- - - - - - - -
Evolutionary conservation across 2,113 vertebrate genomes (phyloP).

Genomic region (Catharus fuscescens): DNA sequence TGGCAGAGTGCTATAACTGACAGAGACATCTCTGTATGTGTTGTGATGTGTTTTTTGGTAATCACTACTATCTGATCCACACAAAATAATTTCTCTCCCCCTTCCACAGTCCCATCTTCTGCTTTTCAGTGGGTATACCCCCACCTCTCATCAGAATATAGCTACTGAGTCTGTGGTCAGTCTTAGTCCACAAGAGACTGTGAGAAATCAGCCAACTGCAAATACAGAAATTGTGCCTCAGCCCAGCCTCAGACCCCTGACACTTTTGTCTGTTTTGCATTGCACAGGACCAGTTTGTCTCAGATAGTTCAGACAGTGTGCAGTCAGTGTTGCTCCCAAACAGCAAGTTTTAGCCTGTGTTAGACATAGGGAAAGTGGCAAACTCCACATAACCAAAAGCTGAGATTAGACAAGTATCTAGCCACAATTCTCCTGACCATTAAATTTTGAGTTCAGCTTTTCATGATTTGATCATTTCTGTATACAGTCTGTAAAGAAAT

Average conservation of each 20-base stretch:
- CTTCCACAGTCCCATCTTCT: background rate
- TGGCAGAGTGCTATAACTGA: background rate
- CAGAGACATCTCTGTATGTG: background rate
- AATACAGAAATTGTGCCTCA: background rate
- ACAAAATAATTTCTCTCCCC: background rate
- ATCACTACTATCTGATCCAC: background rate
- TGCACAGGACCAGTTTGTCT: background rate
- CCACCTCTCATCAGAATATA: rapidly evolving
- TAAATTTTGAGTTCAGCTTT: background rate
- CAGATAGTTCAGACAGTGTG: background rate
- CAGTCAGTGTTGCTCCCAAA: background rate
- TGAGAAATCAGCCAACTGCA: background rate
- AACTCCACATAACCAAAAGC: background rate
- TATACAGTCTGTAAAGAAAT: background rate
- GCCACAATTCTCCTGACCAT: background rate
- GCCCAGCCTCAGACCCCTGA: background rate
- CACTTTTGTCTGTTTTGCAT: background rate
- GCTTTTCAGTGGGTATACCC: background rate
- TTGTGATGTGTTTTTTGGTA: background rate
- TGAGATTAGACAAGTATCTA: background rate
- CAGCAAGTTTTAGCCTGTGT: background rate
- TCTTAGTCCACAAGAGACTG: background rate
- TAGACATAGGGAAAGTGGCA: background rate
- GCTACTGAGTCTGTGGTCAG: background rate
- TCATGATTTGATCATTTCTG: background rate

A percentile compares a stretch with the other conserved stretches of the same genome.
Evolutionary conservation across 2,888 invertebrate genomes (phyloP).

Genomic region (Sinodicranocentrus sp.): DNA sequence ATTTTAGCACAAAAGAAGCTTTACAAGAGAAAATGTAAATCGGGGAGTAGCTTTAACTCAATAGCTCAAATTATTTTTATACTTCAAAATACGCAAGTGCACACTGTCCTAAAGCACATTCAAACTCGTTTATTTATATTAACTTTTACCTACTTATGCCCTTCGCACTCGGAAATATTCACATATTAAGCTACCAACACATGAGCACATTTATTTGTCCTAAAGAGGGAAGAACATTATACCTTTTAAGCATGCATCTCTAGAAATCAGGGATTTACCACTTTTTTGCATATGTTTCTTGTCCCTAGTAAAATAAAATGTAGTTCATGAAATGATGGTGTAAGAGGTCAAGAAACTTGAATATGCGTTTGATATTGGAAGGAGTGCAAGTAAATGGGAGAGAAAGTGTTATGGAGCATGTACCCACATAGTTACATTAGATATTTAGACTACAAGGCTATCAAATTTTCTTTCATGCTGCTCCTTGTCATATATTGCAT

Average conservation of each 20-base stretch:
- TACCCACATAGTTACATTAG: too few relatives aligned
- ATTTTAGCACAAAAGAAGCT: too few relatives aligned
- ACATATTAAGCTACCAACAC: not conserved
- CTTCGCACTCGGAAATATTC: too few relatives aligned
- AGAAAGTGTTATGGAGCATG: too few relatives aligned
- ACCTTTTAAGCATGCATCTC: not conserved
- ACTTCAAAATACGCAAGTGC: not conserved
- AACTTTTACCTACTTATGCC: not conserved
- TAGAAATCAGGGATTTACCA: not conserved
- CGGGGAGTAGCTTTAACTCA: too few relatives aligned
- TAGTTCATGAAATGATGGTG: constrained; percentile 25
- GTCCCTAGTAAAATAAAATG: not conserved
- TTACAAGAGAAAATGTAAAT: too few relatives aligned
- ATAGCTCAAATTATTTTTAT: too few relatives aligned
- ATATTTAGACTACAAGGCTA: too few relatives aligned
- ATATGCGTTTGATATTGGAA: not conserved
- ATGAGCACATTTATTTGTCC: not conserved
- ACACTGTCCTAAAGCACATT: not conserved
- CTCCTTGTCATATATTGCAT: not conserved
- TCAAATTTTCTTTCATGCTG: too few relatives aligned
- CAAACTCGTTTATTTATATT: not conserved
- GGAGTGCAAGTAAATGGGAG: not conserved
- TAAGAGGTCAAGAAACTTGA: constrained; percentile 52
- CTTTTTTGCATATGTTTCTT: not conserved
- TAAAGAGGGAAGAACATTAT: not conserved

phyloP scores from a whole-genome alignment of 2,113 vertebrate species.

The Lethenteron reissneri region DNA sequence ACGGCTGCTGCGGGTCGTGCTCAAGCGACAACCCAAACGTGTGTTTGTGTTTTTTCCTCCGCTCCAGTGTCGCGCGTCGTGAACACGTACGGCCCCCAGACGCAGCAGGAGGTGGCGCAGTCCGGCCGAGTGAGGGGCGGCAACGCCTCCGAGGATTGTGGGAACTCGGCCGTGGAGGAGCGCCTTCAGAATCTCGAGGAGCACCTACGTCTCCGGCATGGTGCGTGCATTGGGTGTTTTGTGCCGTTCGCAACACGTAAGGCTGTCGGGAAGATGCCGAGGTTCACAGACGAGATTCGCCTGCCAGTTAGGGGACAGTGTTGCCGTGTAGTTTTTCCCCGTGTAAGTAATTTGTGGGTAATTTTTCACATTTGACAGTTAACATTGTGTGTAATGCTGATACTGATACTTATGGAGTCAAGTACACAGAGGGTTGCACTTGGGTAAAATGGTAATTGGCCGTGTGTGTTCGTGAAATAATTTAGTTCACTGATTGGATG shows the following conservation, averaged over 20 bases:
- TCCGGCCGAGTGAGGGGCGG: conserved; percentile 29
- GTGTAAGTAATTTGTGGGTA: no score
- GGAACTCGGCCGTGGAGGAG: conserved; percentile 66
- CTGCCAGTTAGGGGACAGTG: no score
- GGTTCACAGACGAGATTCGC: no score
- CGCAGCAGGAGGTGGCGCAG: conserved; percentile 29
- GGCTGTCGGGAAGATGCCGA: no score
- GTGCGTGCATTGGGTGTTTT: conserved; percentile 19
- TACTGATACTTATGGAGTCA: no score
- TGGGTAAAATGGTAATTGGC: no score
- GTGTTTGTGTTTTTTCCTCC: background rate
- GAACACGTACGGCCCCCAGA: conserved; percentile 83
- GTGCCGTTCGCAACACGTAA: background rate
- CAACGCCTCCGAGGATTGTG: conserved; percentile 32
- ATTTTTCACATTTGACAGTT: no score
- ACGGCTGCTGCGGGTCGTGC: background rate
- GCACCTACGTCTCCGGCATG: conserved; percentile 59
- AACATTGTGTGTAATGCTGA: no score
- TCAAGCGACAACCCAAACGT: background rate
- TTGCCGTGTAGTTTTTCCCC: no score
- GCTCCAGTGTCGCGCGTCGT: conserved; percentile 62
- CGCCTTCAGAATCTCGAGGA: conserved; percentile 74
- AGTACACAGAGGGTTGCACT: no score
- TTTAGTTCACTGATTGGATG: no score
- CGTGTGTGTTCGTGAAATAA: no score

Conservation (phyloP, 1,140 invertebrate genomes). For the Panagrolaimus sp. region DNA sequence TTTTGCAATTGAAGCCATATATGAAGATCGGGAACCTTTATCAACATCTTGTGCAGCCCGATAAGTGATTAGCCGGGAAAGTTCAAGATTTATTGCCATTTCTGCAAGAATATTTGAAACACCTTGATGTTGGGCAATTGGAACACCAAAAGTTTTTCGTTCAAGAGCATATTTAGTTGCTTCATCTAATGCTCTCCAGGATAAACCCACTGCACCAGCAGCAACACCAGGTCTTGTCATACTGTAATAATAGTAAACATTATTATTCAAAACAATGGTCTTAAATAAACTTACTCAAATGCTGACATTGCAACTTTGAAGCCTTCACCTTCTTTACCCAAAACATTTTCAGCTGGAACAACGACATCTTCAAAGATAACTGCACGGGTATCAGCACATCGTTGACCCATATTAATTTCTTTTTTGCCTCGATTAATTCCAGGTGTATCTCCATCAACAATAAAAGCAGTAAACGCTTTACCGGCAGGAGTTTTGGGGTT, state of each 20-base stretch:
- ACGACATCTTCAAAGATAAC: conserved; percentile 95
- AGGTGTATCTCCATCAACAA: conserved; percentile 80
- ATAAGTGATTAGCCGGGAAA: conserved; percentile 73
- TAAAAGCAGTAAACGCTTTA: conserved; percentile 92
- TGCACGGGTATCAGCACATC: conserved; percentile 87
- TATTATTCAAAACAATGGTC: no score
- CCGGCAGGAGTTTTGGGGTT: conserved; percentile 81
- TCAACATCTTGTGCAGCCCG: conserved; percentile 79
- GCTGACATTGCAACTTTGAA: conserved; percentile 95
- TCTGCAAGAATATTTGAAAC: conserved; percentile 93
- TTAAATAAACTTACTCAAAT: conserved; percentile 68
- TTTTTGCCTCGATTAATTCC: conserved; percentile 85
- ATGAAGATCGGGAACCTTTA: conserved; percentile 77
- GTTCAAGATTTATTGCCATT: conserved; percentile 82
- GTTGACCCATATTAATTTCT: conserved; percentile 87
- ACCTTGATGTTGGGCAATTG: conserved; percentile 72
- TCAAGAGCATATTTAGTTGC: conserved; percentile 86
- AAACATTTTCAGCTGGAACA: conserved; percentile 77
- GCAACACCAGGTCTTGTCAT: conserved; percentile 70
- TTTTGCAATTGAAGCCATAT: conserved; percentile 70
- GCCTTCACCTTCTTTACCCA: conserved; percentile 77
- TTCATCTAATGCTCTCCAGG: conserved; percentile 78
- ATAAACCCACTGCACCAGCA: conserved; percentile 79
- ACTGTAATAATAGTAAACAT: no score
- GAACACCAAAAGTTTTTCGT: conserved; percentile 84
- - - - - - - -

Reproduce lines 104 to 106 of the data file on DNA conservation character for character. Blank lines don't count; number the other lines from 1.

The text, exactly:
- GCAACACCAGGTCTTGTCAT: conserved; percentile 70
- TTTTGCAATTGAAGCCATAT: conserved; percentile 70
- GCCTTCACCTTCTTTACCCA: conserved; percentile 77